Kufuor's presidency follows 20 years of populist Jerry Rawlings' colorful, but highly erratic and at times violent rule. In contrast to Rawlings, Kufuor has adopted a chairman-of-the-board style of management, and has been criticized for indecision and lack of bold leadership.
From Rawlings, Kufuor inherited an inflation rate of 45%, a cedi whose value was in rapid decline, debt service equal to 9% of the GDP, and empty government coffers. In a controversial move, he agreed to place Ghana under the heavily indebted poor countries (HIPC) initiative to avoid defaulting on massive foreign loans, and in spite of much criticism, Kufuor allowed subsidized fuel prices to rise by 70% early in his term, and to double in January 2003. To prevent collapse of power generation and distribution, he permitted a hike in utility rates of over 100%.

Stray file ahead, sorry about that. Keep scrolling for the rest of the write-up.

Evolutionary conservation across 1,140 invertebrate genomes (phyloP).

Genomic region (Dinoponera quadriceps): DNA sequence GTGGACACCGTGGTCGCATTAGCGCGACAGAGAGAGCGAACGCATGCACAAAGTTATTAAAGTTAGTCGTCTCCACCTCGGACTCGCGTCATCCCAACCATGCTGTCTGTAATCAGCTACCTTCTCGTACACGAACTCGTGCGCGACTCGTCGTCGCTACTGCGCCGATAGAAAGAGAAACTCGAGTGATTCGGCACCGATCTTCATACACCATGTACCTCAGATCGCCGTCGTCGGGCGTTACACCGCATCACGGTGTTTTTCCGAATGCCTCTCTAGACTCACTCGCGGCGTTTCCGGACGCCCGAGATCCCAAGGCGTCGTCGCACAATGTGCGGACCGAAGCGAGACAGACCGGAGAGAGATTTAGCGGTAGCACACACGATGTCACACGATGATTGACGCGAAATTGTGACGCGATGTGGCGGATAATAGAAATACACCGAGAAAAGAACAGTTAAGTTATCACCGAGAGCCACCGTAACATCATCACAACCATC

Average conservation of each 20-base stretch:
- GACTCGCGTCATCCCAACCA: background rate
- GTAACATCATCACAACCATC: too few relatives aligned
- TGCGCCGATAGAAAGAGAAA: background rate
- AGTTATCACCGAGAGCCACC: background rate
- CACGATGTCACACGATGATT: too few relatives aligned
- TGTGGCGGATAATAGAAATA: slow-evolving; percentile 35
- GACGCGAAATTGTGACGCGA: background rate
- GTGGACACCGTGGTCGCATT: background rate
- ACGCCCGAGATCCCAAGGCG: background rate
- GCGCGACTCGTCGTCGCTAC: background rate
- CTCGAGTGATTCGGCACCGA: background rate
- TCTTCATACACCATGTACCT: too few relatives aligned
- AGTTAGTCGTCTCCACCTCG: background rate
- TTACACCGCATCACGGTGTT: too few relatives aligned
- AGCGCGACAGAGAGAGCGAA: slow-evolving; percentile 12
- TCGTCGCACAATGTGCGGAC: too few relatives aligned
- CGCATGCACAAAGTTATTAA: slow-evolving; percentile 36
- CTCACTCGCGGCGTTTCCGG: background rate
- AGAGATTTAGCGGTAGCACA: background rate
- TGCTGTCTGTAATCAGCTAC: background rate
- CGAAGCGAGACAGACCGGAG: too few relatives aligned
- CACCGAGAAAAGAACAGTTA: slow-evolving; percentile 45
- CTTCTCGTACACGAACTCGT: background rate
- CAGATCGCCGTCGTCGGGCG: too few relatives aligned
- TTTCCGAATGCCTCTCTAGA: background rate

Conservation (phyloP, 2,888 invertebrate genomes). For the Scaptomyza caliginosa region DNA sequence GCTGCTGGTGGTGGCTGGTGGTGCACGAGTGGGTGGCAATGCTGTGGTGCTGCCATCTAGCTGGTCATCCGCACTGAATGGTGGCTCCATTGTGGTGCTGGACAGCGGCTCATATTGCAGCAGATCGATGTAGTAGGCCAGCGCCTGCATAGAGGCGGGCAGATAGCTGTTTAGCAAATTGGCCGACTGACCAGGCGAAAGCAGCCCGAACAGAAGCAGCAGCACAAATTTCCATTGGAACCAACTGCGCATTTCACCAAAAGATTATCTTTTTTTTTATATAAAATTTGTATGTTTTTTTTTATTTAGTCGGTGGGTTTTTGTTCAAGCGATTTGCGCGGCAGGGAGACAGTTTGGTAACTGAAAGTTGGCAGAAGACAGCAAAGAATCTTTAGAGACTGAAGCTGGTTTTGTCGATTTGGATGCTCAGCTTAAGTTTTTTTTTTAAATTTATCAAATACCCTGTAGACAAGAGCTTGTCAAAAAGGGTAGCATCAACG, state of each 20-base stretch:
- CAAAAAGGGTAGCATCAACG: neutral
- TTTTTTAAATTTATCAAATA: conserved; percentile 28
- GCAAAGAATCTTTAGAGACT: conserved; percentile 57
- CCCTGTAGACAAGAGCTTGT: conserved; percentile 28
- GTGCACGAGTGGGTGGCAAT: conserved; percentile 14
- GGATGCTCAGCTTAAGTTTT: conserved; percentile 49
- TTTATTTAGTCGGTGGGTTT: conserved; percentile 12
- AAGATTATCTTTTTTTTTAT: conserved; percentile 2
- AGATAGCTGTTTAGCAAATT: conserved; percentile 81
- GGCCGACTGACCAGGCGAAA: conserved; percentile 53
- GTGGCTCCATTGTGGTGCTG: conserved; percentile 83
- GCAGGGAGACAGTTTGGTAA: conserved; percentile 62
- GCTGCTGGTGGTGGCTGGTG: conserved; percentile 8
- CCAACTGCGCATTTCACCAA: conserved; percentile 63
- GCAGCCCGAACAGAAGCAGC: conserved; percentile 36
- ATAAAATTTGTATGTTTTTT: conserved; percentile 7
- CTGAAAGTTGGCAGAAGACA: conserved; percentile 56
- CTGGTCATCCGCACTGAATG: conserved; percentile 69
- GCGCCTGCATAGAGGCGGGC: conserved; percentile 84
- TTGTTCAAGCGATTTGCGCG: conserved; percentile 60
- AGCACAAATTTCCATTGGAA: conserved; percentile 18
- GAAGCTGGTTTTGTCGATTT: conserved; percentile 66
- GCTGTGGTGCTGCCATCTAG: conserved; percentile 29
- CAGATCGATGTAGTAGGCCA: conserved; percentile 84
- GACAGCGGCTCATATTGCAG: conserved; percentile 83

In December 2002, a Ghanaian think-tank released a midterm report card rating Kufuor's first two years in office. The report found that on balance the administration's record on rule of law, human rights, and constitutionalism was "moderately positive," a finding supported by Amnesty International and Freedom House. In particular, Kufuor upheld the dignity of the office of president, and did not attempt to create a cult following. He kept the party separate from the state, and prosecuted public officials for having caused financial loss to the state. The same report found Kufuor's record on transparency and government-media relations mixed, but praised him for improving civil-military relations, professionalizing the armed forces and police service, and for improving the personal security of citizens overall. By initiating a process of national reconciliation, Kufuor created a mechanism to investigate and resolve political grievances dating from independence. In March 2003, Rawlings was called upon to testify before the National Reconciliation Commission on charges that he had witnessed and failed to stop tortures in 1984.